IQ (intelligence quotient) tests come in all styles and shapes. Some require
special knowledge, i.e., proficiency in a particular language or knowledge of
basic mathematics. Others aim to be culture fair and use only knowledge that is
supposed to be known in all cultures and do not require formal education. Some
give the test-taker plenty of time to answer the questions, others restrict the
time allowed to accomplish the test.
If you take an IQ test it may run something like this.
First you take what resembles a written exam of about an hour of duration,
during which you have to answer a bunch of questions. Having handed in your
answers your job is now over. The psychologist responsible for correcting the
test will now tally the number of correct answers. This number is your raw
score. After doing so he converts the raw score into an IQ. In this
conversion he may take into account your age and sex.
IQ scores are distributed according to a normal
distribution with a mean of 100. A
normal distribution is characterized by its mean and its standard deviation
(SD). Most people score close to the mean. The further we go from the mean, the
less people obtain those scores. A score of 100 + 1 SD corresponds to being in the top 15.9%, a score of
100 + 2 SD corresponds to being in the top 2.2%, while a score of 100 + 3 SD
corresponds to being in the top 0.1%. Typically tests use SD=16, but tests with SD=15 and SD=24 can also be
The g factor
IQ tests are interesting because they provide good
estimates of the g factor.
Before explaining what this factor is about, let us recall the concept of correlation.
The correlation is a number between -1 and 1 that measures the linear relationship
between two variables. If the correlation is 1 then the variables have a
positive linear relationship A correlation of 0 indicates that they do not have
any linear dependency. A correlation of -1 means that they have a negative
The g factor emerges in factor
analysis of tests that are varied and balanced. By varied I
mean that there are many different types of questions in the tests, i.e.,
verbal, logical, spatial, etc. By balanced I mean that there are several
questions of each type in the test. In other words we have a test consisting of
several subtests with specific types of questions.
When a large number of people take such a test we may compute the
correlation of the raw scores for each pair of subtests. If the correlation between two
is high it means that a test-taker doing well on the first is likely to do well
also on the second. Factor analysis allows us to form groups of subtests that are highly correlated. That a group of
subtests are positively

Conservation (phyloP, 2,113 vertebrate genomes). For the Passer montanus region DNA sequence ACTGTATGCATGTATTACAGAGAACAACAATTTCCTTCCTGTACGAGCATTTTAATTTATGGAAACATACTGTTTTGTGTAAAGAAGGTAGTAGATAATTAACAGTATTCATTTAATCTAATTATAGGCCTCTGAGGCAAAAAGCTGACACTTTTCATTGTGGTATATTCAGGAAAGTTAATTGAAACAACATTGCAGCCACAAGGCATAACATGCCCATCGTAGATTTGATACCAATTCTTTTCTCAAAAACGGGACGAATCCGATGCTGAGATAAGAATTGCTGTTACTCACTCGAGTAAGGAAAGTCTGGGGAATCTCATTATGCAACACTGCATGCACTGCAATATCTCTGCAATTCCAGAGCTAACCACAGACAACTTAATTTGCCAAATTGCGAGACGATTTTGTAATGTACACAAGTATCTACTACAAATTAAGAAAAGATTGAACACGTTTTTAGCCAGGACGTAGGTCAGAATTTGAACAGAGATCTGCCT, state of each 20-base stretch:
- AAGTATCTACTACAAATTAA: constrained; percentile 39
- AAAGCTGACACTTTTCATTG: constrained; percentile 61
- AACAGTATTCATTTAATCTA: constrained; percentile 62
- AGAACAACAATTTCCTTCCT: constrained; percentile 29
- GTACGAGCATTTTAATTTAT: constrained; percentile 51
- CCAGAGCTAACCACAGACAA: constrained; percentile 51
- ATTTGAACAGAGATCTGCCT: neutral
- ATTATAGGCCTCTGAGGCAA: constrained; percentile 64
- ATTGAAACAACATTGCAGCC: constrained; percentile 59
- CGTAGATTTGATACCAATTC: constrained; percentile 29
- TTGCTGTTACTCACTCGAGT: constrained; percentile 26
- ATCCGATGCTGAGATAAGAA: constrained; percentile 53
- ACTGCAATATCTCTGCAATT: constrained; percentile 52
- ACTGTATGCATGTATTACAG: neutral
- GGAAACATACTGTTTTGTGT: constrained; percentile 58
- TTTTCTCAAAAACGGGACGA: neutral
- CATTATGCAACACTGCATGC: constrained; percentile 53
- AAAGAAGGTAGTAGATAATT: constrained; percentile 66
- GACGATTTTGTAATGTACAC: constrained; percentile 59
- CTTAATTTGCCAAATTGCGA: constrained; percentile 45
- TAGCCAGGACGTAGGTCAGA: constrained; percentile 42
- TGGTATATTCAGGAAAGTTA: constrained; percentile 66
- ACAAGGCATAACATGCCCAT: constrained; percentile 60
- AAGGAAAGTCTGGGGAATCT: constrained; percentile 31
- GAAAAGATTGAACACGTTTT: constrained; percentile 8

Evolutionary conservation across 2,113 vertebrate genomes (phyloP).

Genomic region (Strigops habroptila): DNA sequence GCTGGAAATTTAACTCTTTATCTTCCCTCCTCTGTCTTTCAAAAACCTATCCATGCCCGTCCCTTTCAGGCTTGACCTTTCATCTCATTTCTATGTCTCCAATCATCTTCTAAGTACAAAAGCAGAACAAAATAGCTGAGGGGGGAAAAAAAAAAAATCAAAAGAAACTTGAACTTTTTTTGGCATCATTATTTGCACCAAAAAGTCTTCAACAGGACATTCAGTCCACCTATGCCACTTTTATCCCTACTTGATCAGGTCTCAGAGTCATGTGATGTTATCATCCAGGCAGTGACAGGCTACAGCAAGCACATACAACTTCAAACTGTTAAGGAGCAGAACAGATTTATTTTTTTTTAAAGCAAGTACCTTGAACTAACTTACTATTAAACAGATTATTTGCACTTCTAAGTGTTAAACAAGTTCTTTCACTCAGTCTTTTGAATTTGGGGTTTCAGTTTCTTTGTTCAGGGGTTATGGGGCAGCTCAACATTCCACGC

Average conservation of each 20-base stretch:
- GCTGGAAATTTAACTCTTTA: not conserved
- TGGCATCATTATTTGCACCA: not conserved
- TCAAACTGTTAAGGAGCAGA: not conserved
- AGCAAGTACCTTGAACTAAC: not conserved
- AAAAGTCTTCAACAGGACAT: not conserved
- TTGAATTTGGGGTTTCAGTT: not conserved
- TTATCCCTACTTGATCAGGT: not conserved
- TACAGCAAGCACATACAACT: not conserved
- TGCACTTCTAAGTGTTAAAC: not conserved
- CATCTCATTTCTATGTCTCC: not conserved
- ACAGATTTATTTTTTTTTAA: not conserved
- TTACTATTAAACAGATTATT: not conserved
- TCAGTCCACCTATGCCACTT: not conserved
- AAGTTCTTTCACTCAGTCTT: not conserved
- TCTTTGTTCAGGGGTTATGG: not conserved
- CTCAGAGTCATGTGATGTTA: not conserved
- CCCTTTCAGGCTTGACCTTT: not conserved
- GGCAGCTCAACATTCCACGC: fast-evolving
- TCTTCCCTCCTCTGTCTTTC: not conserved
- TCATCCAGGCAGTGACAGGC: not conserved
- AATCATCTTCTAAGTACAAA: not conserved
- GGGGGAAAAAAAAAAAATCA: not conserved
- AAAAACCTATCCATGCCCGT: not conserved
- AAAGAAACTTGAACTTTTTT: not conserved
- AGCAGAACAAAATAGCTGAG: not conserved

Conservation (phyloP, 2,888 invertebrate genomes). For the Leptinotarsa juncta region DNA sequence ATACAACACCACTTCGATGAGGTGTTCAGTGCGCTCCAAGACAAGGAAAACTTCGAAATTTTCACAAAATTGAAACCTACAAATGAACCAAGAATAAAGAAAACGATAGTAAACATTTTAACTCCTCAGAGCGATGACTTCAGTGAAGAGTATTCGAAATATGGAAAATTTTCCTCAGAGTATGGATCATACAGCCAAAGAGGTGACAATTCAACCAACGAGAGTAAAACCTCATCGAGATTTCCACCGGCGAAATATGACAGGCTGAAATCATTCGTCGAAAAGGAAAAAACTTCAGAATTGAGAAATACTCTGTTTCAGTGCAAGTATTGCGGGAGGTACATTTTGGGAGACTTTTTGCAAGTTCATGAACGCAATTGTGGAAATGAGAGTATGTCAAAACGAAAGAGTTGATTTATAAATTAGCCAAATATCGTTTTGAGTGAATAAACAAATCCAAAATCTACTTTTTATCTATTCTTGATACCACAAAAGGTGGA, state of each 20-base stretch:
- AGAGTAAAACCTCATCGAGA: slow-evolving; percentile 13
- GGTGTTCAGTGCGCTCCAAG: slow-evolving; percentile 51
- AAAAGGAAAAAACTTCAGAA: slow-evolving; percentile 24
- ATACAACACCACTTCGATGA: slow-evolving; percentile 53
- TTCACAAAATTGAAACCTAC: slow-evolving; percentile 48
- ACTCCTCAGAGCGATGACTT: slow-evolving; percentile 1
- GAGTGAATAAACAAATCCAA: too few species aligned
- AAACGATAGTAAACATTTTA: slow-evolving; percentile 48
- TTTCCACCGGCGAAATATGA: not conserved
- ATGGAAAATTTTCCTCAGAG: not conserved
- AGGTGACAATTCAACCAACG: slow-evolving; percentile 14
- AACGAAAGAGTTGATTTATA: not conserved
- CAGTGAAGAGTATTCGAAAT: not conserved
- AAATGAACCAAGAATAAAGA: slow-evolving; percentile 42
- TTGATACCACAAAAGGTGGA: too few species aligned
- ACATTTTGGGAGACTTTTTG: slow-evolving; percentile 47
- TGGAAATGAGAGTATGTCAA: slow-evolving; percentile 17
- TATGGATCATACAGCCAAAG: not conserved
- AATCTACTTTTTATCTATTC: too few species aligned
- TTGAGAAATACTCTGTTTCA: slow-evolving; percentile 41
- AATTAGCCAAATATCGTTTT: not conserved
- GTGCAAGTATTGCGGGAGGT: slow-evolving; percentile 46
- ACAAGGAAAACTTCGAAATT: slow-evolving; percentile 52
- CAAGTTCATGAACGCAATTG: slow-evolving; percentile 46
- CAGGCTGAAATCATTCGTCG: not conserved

correlated means that there is some common skill involved in solving those
questions. Using factor analysis we may compute how much the subtests rely on
this common or primary factor.
Interestingly the primary factors are usually not
independent. Again we may find groups of primary factors that are correlated and
use factor analysis to extract common or secondary factors for these. Usually already in the
second round a single general factor emerges.
Amazingly it is usually the same general factor that arises
for different tests and a variety of culturally and ethnically different groups
of test-takers. We can therefore speak of the general factor, the g
factor (the g stands for general.)
We note that the g factor is something we came about
in an indirect way. It cannot be seen and measured directly, and it cannot be
put on a ratio scale. It is therefore not the case that somebody with an IQ of
200 is twice as intelligent as somebody with an IQ of 100. From IQs we can only
infer relative information, namely where on the distribution somebody lies in
comparison with the rest of the population.
Biological correlates of g
The physical causes for high or low g are not well known.
Several correlations with biological phenomena have been found. Examples are the
sex hormone balance, brain glucose metabolism, brain size and to a lesser extend
Significance of g
Many things of real life importance are correlated with g.
Positively correlated with g are for instance length of formal education,
occupational success, income, altruism, creativity and social skills. Negatively
correlated are for instance crime, psychoticism, racial prejudice, authoritarianism and
number of children.
Can g be altered?
It is possible to increase scores on IQ tests through
practice. However, when analyzing such results it turns out that the increases
are not in g. Rather such increases mean that people have increased their
test taking skill. Various school projects have been made attempting to increase
g but they have in general been unsuccessful.
Twin studies show that g is around 80% inherited and
20% environmental. This leaves little hope of increasing g, unless we
find out a way to produce larger environmental difference than the one